Growing up, all through college and ever since I’ve been in the league, people have always told me how inspirational I was — just my story of persistence and achieving something I’d set out to do, even when people told me I couldn’t do it. So, I decided early on that I wanted to go somewhere with that. I like helping people, and I’ve been blessed to have Shaquill and my family, who have always had my back, and coaches and mentors who I could lean on when I had to. I know not everybody has that.

I figured if I could be that person for other people, that’s how I could make a real positive impact.  

Seattle was the perfect place for me to learn how to do that. I spent a lot of time with K.J. Wright, Bobby Wagner and so many other guys just talking about how to go about reaching people — how to really make a connection and be purposeful in my messaging. Bobby’s thing is financial literacy. Because of how he grew up and seeing the lack of knowledge people had, he’s constantly learning about personal finance and entrepreneurship and passing on his knowledge to young people. He does this because that’s his story. He’s not just sharing what he knows, he’s sharing a piece of himself. And going to a lot of his events in Seattle and seeing how he goes about reaching others, I could really see myself doing the same thing.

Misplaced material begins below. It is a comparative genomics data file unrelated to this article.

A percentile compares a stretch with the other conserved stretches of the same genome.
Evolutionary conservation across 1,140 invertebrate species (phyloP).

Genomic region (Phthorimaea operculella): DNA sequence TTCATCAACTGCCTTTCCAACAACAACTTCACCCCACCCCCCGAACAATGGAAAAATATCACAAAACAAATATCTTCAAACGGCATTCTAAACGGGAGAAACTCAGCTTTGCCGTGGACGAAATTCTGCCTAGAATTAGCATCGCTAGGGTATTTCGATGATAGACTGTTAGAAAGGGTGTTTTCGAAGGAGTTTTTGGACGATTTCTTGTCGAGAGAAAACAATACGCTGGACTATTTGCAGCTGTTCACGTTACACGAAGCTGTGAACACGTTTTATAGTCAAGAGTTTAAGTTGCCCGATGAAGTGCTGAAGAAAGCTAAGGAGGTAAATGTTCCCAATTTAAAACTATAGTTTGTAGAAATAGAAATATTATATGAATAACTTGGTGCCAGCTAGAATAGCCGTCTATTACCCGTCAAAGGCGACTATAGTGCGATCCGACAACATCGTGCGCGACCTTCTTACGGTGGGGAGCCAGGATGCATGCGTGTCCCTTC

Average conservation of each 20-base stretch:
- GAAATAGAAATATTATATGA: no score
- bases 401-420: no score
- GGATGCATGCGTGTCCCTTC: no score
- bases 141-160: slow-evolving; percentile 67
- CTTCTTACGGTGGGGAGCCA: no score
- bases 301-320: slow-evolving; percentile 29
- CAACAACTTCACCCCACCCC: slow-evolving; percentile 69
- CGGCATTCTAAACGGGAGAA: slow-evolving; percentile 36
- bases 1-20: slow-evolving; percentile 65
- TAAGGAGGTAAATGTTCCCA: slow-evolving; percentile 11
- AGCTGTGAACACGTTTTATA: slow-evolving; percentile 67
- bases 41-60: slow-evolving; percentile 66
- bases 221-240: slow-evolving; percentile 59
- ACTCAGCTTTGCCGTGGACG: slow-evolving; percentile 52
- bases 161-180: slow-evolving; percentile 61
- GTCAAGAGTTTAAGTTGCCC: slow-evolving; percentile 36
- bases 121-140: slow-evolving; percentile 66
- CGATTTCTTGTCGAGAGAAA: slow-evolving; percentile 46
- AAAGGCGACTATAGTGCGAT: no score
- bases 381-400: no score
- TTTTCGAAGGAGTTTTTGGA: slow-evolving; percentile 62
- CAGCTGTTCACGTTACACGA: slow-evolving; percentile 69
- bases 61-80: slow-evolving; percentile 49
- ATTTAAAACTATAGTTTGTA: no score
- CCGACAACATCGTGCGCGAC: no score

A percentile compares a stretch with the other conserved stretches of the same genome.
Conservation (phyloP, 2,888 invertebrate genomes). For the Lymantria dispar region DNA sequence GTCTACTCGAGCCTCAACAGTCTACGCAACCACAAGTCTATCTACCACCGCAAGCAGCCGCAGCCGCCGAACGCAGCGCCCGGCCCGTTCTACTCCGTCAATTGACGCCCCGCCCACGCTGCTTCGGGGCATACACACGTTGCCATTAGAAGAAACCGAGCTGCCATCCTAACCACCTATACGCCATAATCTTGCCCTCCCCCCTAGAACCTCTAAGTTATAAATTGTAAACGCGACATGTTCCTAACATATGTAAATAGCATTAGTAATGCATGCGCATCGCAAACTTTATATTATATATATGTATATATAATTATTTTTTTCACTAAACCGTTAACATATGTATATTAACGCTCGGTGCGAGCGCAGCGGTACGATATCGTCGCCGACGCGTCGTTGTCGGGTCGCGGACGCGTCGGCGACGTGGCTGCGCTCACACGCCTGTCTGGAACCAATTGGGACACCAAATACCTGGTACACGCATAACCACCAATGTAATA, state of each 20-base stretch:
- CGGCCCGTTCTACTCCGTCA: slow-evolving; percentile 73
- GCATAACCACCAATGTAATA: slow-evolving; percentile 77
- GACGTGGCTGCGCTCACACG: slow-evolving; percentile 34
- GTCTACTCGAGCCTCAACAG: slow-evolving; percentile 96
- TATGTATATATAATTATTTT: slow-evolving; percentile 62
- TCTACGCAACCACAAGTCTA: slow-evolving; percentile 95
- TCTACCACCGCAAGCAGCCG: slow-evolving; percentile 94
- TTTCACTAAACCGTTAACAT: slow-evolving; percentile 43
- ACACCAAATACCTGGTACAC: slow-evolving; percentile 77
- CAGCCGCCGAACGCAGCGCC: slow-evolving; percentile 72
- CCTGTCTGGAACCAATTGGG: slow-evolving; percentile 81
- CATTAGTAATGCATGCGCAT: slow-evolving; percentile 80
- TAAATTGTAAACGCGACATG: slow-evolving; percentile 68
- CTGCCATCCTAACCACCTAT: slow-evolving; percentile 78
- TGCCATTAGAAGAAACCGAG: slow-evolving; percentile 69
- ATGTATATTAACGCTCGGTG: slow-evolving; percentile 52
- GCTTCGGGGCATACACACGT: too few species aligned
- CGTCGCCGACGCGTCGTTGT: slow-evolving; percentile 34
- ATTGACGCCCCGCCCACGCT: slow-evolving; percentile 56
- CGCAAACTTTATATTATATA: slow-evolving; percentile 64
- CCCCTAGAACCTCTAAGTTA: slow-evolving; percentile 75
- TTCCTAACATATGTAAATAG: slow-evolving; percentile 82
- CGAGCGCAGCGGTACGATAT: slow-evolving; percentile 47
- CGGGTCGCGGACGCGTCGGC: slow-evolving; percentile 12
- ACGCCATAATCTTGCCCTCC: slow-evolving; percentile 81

That brings me back to the fancy hotel and that brunch with Commissioner Goodell. 

He had invited me there because he wanted to talk to me about joining the NFL Legends Community.

The NFL Legends Community is a program through which retired players help mentor current and former players on everything from the transition into and out of the game to how to navigate mental health issues. It’s a resource to provide guidance and support to players in whatever they might be going through or trying to achieve, including assisting with community service initiatives.

I’m sitting at that fancy hotel having brunch with the commissioner and he’s telling me he’d love to have me as part of the Legends Program. I look around the room and see all these vets — these old-school Legends who’ve been around forever — and I’m thinking, Man, I’m 27. I’d be the youngest Legend in the room.

And then the moment I knew that I had to say yes was when I was sitting with the commissioner and a few other guys, and we were just talking about football, rule changes — normal stuff. Then, the conversation shifted. We started talking about what’s happening on the streets in Chicago and how those communities are suffering. Guys started throwing out ideas on how we could help. How we could maybe improve people’s lives and make a real positive impact.